Up, up and away.



For nearly 10 years, I have been in debt.  Oh debt. You savage beast.

I continue to amaze myself, year after year, on how well I can pay my debt off and then bring it all back again.  Credit cards are evil, but have been a necessity in our lives, especially in times of dependance on a single income, but they really are evil.  And this year, barring any massive dramas, I vow to have everything paid off by the time the bells ring to bring in 2014.  This year, in a way, is a “preparation” year, as I will be 30. years. old. (whee!) next April and I’d like to leave the weight of these cards behind me and start my thirties in a better financial position.

Cause, y’know, one of these days I’d like to actually buy a house and get married.  Like everyone else!



Credit cards and my “live for the moment” attitude (and not “YOLO LOL LETS DO STUPID SHIT”, but genuinely, I-have-almost-died-three-times-so-just-live-for-the-moment! – which also explains my addiction to telling people how much I love them) have allowed me to do some amazing things and visit some amazing places (and hell, move to Scotland!) and I don’t regret a second of it.  But I’d truly love there to be a day where my pay comes in, and it doesn’t all go out straight away!

So I have a plan, and it’s a similar plan to all the other years, but this time it is giving me a little bit of leeway.  And part of my solution also involves hopefully moving on up in my role/team at work, and getting myself a bit more pay.

My problem in previous years (apart from the redundancy on both of our parts), is that I have been either very very restrictive, or not paying attention.  Restricting myself to a pittance each week so that I reach for the credit cards leads to defiant/emergency spending (I know, I am a child), and not paying attention leads to… an empty bank account, I suppose!

I have spent the last few years checking my accounts daily, as a matter of habit, and because the UK does not have the amazing-but-not-really innovation that NZ has where money actually appears/leaves your account in real time.  Sometimes I will check my account and be absolutely baffled that suddenly £30 has gone missing, and it’s because they took a while to make deductions.  Our food account used to run out of money all the time because of this.

But yes. So. I have credit card payments scheduled up the wazoo, am not to be in overdraft unless for an emergency bill, and plan to channel the spending money I do put aside to take at last 3 Europe trips on super cheap deals with my Boo this year.  If we can coordinate our leave properly.  Ma and Pa are also hoping to come over in June, and that would be pretty amazing as they want to take us away somewhere as well.



Sometimes I really understand and relate to the beginning of the film Up.  I believe people should travel and live freely as much as they can before they get financially committed to something like a house, but I also understand completely the way life hits you like a brick.

Both sides of parents gave us money for Christmas this year.  My father gave me an amazing gift which allowed me to make credit card payments and keep some aside for us to maybe go somewhere like Venice in April.  Dave’s mother gave us a great bonus to help us do something nice for ourselves as well.  And you know what? the car needs to be fixed.  We need the car, we live practical lives with our vehicle’s support and it just needs to be done.  So despite the fact that the money pooled together could take us on maybe 3 trips, or for many many nice dinners, or help us finally buy a couch… it’s going on the car. It has to.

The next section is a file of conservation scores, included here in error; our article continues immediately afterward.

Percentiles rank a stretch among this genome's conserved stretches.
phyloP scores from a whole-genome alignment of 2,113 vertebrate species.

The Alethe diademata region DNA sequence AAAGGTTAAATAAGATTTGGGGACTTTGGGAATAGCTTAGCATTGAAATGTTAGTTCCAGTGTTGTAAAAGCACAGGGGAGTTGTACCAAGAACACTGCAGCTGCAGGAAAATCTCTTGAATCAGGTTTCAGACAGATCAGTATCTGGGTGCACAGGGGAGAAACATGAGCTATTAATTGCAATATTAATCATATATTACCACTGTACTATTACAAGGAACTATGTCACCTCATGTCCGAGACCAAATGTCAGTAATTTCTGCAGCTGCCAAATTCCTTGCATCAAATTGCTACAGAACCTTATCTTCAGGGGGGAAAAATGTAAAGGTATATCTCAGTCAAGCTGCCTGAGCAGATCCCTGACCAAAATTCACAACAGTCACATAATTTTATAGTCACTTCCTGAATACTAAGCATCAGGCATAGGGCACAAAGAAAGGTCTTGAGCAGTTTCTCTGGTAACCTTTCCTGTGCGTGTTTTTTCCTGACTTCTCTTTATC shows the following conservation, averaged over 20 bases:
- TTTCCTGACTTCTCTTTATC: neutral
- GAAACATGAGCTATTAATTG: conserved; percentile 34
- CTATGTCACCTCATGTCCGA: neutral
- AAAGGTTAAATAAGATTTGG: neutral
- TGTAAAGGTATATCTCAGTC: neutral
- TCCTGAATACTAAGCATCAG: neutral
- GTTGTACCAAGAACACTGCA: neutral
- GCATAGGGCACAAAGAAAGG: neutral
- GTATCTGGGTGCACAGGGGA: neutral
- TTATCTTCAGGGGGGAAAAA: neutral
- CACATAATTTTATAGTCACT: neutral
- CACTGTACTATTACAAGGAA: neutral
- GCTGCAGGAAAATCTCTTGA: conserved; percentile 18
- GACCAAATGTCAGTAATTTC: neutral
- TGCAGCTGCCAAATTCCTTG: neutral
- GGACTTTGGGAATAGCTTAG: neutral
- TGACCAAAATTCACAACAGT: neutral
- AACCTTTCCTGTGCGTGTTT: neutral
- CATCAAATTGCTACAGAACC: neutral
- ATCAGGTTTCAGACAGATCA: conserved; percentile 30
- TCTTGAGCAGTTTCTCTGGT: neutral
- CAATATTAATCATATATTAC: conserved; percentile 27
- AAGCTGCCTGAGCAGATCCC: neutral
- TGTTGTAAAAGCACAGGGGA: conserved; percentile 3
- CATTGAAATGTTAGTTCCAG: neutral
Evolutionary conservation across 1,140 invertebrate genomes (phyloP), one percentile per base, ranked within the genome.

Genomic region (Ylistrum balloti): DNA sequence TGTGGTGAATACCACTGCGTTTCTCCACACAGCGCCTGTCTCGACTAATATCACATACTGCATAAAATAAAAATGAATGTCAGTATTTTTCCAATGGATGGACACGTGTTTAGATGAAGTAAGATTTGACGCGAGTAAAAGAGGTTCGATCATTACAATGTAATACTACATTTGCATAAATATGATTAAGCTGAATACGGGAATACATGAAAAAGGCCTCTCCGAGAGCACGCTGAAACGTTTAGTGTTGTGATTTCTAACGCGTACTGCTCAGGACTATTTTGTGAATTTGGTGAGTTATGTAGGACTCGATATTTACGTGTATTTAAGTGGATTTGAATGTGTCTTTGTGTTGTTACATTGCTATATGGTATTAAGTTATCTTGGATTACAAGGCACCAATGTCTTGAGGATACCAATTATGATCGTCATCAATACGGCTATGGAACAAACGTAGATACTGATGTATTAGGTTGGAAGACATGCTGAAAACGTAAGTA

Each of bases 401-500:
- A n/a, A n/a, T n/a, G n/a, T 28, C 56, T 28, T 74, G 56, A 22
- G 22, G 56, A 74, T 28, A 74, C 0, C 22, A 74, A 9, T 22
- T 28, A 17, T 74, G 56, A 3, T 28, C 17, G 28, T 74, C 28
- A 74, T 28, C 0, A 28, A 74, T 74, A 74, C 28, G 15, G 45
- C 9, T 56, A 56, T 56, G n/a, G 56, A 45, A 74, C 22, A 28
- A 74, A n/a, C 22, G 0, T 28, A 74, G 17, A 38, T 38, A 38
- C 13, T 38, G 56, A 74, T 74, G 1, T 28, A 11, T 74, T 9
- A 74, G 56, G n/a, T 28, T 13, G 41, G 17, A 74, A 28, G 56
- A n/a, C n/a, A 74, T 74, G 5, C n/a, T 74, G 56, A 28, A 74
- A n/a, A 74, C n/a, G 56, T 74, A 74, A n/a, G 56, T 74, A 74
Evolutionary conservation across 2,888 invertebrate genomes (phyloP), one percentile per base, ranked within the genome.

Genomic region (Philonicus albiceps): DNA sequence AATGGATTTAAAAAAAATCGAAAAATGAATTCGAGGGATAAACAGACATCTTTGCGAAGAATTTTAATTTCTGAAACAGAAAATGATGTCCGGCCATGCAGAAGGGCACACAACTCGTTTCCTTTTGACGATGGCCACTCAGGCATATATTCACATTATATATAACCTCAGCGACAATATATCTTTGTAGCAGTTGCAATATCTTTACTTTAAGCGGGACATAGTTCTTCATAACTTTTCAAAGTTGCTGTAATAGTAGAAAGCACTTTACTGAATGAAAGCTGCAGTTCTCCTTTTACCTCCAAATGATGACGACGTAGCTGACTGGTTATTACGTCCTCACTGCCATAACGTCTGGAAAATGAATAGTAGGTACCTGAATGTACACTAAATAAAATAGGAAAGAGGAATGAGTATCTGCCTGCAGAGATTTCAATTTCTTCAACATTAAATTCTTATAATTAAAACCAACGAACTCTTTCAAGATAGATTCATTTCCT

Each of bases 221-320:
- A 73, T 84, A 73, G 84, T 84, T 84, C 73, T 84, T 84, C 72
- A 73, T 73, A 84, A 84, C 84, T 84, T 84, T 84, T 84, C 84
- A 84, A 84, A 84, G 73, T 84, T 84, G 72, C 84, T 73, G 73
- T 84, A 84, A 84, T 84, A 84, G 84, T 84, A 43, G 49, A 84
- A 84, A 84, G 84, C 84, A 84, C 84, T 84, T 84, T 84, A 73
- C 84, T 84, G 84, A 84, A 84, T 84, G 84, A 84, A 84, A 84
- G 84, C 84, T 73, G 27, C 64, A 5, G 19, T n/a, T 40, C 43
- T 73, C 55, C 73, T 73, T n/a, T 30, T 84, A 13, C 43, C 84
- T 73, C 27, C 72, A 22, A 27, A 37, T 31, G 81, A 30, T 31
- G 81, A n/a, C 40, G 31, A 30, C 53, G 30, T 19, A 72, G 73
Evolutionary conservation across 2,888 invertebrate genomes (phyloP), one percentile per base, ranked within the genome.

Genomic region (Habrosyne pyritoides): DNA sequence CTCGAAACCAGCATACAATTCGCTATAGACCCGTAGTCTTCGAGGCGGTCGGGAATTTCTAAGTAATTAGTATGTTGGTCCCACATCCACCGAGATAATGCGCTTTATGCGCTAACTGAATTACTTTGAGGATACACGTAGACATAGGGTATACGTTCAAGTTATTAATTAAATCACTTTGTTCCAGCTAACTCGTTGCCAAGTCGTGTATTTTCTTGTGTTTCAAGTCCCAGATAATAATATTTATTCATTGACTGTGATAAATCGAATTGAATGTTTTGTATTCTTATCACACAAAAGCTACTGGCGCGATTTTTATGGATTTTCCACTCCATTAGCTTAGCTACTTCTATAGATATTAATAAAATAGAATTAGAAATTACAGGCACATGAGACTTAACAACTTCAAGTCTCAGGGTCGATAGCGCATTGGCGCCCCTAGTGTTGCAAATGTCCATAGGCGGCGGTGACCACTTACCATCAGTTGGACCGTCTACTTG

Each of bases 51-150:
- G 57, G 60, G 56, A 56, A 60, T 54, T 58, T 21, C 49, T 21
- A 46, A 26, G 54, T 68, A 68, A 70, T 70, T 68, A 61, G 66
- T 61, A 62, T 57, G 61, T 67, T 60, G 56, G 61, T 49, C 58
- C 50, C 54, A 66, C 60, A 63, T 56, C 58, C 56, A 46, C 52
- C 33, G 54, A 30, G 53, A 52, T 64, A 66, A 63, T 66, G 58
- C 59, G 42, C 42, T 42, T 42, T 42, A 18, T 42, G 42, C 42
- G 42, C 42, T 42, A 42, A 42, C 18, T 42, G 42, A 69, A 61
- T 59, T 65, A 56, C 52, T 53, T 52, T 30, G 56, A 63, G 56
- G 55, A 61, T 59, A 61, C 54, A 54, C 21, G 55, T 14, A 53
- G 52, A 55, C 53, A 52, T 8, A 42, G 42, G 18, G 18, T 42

Smashing the metaphorical savings jar every time something breaks or goes wrong is a very real and shitty part of life.  I wish we had savings or money aside that could cover the emergencies like replacing transmission bearings in your Honda, but y’know. We just haven’t had that luxury for a long time.

And I didn’t move here to travel Europe.  Europe is always on the cards, and is always something we want, but. I moved here because I love this wonderful man and I wanted to spend my life with him.

But this year? Both on good salaries?  We can build up something as a cushion for the tough times.  We can take a few trips.

And next year? Without the debt?

We can do some amazing things.





5 thoughts on “Up, up and away.

  1. Dayna

    I’ve been in the same boat as you and I cannot recommend making a budget spread sheet enough. I’ve been tracking every penny spent for the past 4 years and have managed to get and stay out of debt. Actually having to write down how much you spend and in what category really puts it into perspective and makes you think about each purchase. It takes a while to get used to it but it’s so worth it!

  2. Good luck Kat, you can do it! I’m with Dayna on the spreadsheet! And also – ugh to the late bank charges – does make it very hard to budget!!

    Tighten the reigns on the clothes shopping – fall back in love with the things you already own and its amazing what you can make it through with. I think clothes used to be my biggest weakness, but now I barely shop at all unless I really NEED something.

    • Yeah, I haven’t really spent anything more than £5-10 on clothes in a long time, and have an H&M account that gets paid monthly for that purpose. We used some of our Christmas money in the sales, but other than that, I have plenty to keep me going and I’m doing a big clothes sell as well.

  3. Good luck and good for you. Totally agree about the stupid lag in money leaving accounts. Why is everywhere else behind NZ on this? Our OZ account shows three balances. Three! Having grown up with the NZ system this throws me even though I’m pretty on top of things generally. I hope you squeeze a holiday in soon.

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